Brian Williams – yes, the dry-witted NBC Nightly News anchor Brian Williams – introduced Friday’s “The Musical Mojo of Dr. John: A Celebration of Mac & His Music” with a warning: “I don’t know if you have shoulder harnesses,” he told the crowd at New Orleans’ historic Saenger Theatre, “but strap in.” Williams, sure enough, wasn’t kidding, and the following four-hour tribute to the master R&B pianist and singer-songwriter turned out to be a spectacular event, one undoubtedly worthy of the DVD release this is scheduled to receive.
Although the night could’ve used a charismatic emcee – Williams introduced only the first of many surprise guests – it sure started strong, with Bruce Springsteen playing “Right Place Wrong Time” (off Dr. John’s 1973 In the Right Place) alongside the Doctor himself. According to event organizers, Springsteen wasn’t billed for the event in part because he had only been booked a few days prior, and a couple hours earlier, he and his E Street Band played an almost three-hour set at the nearby New Orleans Jazz and Heritage Festival.
Bruce took off after his performance, presumably to get some much deserved rest, but the show continued with a procession of performers worthy of a Rock and Roll Hall of Fame induction ceremony, or even The Last Waltz. Backed by an all-star band led by musical director Don Was, Allen Toussaint (who has been a Creole character foil for Dr. John’s ragin’ Cajun), Anders Osborne (“Dr. John!” Osborne said between his two songs, “Can’t find a bigger influence on me than that”), former Drive-By Trucker Jason Isbell, local soul singer Irma Thomas and gospel group the Blind Boys of Alabama all followed. The night’s honoree, meanwhile, returned to join Aaron and Charles Neville in playing “Please Send Me Someone to Love,” a Percy Mayfield song that he had once recorded with Odetta.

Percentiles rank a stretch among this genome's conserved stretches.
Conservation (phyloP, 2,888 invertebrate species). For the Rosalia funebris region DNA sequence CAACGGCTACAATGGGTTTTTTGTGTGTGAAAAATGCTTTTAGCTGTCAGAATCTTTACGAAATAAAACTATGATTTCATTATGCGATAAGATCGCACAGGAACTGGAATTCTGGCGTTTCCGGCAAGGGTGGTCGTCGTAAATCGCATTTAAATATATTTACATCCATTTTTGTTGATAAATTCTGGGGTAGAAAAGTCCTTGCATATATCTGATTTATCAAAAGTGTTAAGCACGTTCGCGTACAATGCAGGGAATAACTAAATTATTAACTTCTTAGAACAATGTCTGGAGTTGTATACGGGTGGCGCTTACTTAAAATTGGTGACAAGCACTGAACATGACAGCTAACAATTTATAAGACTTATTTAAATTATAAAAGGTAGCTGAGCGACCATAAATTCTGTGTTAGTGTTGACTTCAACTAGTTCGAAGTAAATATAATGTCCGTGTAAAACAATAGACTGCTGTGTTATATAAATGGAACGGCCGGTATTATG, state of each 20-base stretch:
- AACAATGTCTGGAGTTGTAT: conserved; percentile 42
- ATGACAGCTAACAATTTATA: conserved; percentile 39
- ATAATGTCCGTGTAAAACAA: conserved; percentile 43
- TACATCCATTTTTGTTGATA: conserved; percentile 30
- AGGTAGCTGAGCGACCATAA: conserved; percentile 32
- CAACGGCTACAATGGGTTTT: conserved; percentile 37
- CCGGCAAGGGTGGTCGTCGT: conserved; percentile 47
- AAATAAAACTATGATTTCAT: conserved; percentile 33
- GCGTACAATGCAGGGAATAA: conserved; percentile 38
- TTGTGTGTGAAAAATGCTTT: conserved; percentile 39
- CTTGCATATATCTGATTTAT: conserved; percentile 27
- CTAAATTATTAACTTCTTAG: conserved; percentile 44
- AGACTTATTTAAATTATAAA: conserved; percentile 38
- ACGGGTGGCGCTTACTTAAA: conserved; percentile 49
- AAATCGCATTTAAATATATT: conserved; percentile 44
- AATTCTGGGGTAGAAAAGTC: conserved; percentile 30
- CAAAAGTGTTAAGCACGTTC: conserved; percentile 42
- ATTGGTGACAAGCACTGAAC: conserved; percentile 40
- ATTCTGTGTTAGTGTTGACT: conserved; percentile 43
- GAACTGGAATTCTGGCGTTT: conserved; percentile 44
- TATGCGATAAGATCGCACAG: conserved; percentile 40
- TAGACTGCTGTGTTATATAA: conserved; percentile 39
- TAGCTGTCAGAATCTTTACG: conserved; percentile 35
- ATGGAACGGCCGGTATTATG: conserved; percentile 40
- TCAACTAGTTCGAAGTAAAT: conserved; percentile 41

Other than this and the Springsteen performance, the 73-year-old Dr. John – his given name is Malcolm John Rebennack, Jr. but here mostly referred to as either “Doc” or “Mac” – mostly remained on the side. When John returned, however, whether to jam with another musician or accept $5,200 donation made in to the New Orleans Musicians’ Clinic in his name – he was always warmly received.
This was never more true than at the end of the night, when, as is common practice with these sorts of tributes, the stage was filled with the majority of the earlier lineup and a handful of guests, a group that this night included John Fogerty, Mavis Staples, John Boutté, Widespread Panic, several members of the Original Meters, Gregg Allman, Tab Benoit, Ryan Bingham, Big Chief Monk Boudreaux and Warren Haynes. All piled onto the stage for “Iko Iko,” a traditional Mardi Gras Indian funk anthem that Dr. John helped popularize on his 1972 record Dr. John’s Gumbo.